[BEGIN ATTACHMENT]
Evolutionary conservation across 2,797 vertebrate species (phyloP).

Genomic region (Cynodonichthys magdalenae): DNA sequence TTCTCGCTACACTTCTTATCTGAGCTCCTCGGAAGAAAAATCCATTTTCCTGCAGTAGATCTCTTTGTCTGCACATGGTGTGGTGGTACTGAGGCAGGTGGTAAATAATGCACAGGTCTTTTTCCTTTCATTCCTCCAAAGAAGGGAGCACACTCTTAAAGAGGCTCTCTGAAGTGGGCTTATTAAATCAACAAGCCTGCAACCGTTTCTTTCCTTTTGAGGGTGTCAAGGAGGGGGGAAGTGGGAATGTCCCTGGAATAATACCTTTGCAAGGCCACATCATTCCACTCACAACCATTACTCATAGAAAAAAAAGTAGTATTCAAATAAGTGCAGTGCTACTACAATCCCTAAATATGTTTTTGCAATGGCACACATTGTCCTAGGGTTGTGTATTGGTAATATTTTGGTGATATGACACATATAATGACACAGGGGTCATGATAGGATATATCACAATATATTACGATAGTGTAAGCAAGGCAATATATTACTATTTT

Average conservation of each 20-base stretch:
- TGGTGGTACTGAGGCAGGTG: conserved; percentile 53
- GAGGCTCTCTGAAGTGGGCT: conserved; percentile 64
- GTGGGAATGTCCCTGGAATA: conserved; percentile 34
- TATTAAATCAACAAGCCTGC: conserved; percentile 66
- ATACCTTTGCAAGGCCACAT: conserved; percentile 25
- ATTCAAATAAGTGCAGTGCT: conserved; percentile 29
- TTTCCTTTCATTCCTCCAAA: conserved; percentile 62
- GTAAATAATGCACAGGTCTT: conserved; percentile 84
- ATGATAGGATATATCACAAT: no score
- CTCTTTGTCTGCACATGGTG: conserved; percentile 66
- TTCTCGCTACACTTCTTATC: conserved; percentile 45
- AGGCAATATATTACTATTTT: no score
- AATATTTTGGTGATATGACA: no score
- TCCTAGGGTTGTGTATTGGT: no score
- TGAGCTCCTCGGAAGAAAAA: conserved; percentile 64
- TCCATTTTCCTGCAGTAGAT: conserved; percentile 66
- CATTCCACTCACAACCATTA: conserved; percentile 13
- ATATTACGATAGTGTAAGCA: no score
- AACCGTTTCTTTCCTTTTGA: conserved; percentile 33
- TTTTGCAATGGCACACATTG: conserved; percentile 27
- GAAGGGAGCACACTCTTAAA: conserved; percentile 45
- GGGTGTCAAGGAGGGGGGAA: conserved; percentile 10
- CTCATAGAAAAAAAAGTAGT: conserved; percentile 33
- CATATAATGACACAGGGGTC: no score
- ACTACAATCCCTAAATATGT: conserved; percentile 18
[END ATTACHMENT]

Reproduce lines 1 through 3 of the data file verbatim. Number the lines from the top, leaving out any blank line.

Evolutionary conservation across 2,797 vertebrate species (phyloP).

Genomic region (Cynodonichthys magdalenae): DNA sequence TTCTCGCTACACTTCTTATCTGAGCTCCTCGGAAGAAAAATCCATTTTCCTGCAGTAGATCTCTTTGTCTGCACATGGTGTGGTGGTACTGAGGCAGGTGGTAAATAATGCACAGGTCTTTTTCCTTTCATTCCTCCAAAGAAGGGAGCACACTCTTAAAGAGGCTCTCTGAAGTGGGCTTATTAAATCAACAAGCCTGCAACCGTTTCTTTCCTTTTGAGGGTGTCAAGGAGGGGGGAAGTGGGAATGTCCCTGGAATAATACCTTTGCAAGGCCACATCATTCCACTCACAACCATTACTCATAGAAAAAAAAGTAGTATTCAAATAAGTGCAGTGCTACTACAATCCCTAAATATGTTTTTGCAATGGCACACATTGTCCTAGGGTTGTGTATTGGTAATATTTTGGTGATATGACACATATAATGACACAGGGGTCATGATAGGATATATCACAATATATTACGATAGTGTAAGCAAGGCAATATATTACTATTTT

Average conservation of each 20-base stretch: